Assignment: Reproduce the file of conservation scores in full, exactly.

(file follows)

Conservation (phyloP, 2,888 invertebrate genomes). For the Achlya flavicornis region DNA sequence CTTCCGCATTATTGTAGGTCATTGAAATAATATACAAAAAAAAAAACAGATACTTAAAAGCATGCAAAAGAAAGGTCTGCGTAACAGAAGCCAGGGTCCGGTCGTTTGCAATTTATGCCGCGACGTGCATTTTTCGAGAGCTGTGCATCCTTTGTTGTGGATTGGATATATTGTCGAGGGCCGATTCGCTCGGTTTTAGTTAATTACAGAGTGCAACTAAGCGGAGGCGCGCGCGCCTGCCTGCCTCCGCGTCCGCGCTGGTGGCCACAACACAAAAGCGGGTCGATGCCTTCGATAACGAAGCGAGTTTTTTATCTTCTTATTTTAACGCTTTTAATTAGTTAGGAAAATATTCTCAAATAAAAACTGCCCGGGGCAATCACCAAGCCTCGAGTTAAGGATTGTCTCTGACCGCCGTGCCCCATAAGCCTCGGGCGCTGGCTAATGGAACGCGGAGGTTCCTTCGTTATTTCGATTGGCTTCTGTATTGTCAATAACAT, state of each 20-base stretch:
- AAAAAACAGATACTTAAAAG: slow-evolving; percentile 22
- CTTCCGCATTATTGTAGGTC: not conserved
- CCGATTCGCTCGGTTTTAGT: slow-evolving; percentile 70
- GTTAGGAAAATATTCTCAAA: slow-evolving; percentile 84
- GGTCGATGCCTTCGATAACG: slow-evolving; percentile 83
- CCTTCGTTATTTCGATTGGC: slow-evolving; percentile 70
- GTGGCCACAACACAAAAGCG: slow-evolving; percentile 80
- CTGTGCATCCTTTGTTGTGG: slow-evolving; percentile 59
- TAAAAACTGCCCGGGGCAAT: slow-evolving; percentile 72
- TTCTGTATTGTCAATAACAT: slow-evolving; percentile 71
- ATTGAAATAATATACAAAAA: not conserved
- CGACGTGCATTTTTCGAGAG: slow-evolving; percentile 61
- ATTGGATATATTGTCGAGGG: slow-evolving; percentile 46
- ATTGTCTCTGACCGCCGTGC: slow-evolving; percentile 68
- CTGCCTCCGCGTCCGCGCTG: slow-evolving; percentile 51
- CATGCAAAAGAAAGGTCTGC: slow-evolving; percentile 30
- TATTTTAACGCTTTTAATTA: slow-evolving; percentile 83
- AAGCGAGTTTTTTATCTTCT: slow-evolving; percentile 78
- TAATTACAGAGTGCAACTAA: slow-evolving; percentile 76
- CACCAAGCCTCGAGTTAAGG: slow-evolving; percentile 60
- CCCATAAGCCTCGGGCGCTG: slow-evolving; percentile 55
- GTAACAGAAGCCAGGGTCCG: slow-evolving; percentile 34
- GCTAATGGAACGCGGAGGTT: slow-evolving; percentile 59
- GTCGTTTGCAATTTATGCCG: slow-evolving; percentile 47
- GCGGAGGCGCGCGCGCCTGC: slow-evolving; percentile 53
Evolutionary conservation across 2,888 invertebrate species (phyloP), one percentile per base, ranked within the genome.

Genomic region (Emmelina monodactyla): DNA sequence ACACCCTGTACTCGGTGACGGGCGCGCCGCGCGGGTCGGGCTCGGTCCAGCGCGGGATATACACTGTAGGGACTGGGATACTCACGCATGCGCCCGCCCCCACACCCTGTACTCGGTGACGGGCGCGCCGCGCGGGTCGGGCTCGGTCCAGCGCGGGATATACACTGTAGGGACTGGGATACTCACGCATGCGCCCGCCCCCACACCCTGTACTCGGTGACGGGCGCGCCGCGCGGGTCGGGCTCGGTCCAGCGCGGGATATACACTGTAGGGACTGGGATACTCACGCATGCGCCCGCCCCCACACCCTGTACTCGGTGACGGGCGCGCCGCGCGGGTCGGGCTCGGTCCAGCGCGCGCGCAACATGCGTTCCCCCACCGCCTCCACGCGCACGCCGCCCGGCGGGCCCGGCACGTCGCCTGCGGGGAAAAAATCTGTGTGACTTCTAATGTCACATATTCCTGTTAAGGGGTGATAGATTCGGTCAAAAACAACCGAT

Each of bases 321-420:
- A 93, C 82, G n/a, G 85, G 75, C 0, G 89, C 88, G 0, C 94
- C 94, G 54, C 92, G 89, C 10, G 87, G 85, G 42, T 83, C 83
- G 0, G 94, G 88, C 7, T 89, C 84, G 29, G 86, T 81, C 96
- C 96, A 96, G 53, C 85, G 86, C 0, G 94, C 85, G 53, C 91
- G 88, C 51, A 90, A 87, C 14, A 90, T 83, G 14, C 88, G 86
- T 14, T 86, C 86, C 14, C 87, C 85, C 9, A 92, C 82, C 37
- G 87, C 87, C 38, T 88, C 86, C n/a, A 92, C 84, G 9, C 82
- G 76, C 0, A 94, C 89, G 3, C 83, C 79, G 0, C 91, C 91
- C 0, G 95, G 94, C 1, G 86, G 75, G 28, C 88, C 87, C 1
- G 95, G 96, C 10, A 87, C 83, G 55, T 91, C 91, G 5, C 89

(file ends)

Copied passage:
Conservation (phyloP, 2,888 invertebrate genomes). For the Achlya flavicornis region DNA sequence CTTCCGCATTATTGTAGGTCATTGAAATAATATACAAAAAAAAAAACAGATACTTAAAAGCATGCAAAAGAAAGGTCTGCGTAACAGAAGCCAGGGTCCGGTCGTTTGCAATTTATGCCGCGACGTGCATTTTTCGAGAGCTGTGCATCCTTTGTTGTGGATTGGATATATTGTCGAGGGCCGATTCGCTCGGTTTTAGTTAATTACAGAGTGCAACTAAGCGGAGGCGCGCGCGCCTGCCTGCCTCCGCGTCCGCGCTGGTGGCCACAACACAAAAGCGGGTCGATGCCTTCGATAACGAAGCGAGTTTTTTATCTTCTTATTTTAACGCTTTTAATTAGTTAGGAAAATATTCTCAAATAAAAACTGCCCGGGGCAATCACCAAGCCTCGAGTTAAGGATTGTCTCTGACCGCCGTGCCCCATAAGCCTCGGGCGCTGGCTAATGGAACGCGGAGGTTCCTTCGTTATTTCGATTGGCTTCTGTATTGTCAATAACAT, state of each 20-base stretch:
- AAAAAACAGATACTTAAAAG: slow-evolving; percentile 22
- CTTCCGCATTATTGTAGGTC: not conserved
- CCGATTCGCTCGGTTTTAGT: slow-evolving; percentile 70
- GTTAGGAAAATATTCTCAAA: slow-evolving; percentile 84
- GGTCGATGCCTTCGATAACG: slow-evolving; percentile 83
- CCTTCGTTATTTCGATTGGC: slow-evolving; percentile 70
- GTGGCCACAACACAAAAGCG: slow-evolving; percentile 80
- CTGTGCATCCTTTGTTGTGG: slow-evolving; percentile 59
- TAAAAACTGCCCGGGGCAAT: slow-evolving; percentile 72
- TTCTGTATTGTCAATAACAT: slow-evolving; percentile 71
- ATTGAAATAATATACAAAAA: not conserved
- CGACGTGCATTTTTCGAGAG: slow-evolving; percentile 61
- ATTGGATATATTGTCGAGGG: slow-evolving; percentile 46
- ATTGTCTCTGACCGCCGTGC: slow-evolving; percentile 68
- CTGCCTCCGCGTCCGCGCTG: slow-evolving; percentile 51
- CATGCAAAAGAAAGGTCTGC: slow-evolving; percentile 30
- TATTTTAACGCTTTTAATTA: slow-evolving; percentile 83
- AAGCGAGTTTTTTATCTTCT: slow-evolving; percentile 78
- TAATTACAGAGTGCAACTAA: slow-evolving; percentile 76
- CACCAAGCCTCGAGTTAAGG: slow-evolving; percentile 60
- CCCATAAGCCTCGGGCGCTG: slow-evolving; percentile 55
- GTAACAGAAGCCAGGGTCCG: slow-evolving; percentile 34
- GCTAATGGAACGCGGAGGTT: slow-evolving; percentile 59
- GTCGTTTGCAATTTATGCCG: slow-evolving; percentile 47
- GCGGAGGCGCGCGCGCCTGC: slow-evolving; percentile 53
Evolutionary conservation across 2,888 invertebrate species (phyloP), one percentile per base, ranked within the genome.

Genomic region (Emmelina monodactyla): DNA sequence ACACCCTGTACTCGGTGACGGGCGCGCCGCGCGGGTCGGGCTCGGTCCAGCGCGGGATATACACTGTAGGGACTGGGATACTCACGCATGCGCCCGCCCCCACACCCTGTACTCGGTGACGGGCGCGCCGCGCGGGTCGGGCTCGGTCCAGCGCGGGATATACACTGTAGGGACTGGGATACTCACGCATGCGCCCGCCCCCACACCCTGTACTCGGTGACGGGCGCGCCGCGCGGGTCGGGCTCGGTCCAGCGCGGGATATACACTGTAGGGACTGGGATACTCACGCATGCGCCCGCCCCCACACCCTGTACTCGGTGACGGGCGCGCCGCGCGGGTCGGGCTCGGTCCAGCGCGCGCGCAACATGCGTTCCCCCACCGCCTCCACGCGCACGCCGCCCGGCGGGCCCGGCACGTCGCCTGCGGGGAAAAAATCTGTGTGACTTCTAATGTCACATATTCCTGTTAAGGGGTGATAGATTCGGTCAAAAACAACCGAT

Each of bases 321-420:
- A 93, C 82, G n/a, G 85, G 75, C 0, G 89, C 88, G 0, C 94
- C 94, G 54, C 92, G 89, C 10, G 87, G 85, G 42, T 83, C 83
- G 0, G 94, G 88, C 7, T 89, C 84, G 29, G 86, T 81, C 96
- C 96, A 96, G 53, C 85, G 86, C 0, G 94, C 85, G 53, C 91
- G 88, C 51, A 90, A 87, C 14, A 90, T 83, G 14, C 88, G 86
- T 14, T 86, C 86, C 14, C 87, C 85, C 9, A 92, C 82, C 37
- G 87, C 87, C 38, T 88, C 86, C n/a, A 92, C 84, G 9, C 82
- G 76, C 0, A 94, C 89, G 3, C 83, C 79, G 0, C 91, C 91
- C 0, G 95, G 94, C 1, G 86, G 75, G 28, C 88, C 87, C 1
- G 95, G 96, C 10, A 87, C 83, G 55, T 91, C 91, G 5, C 89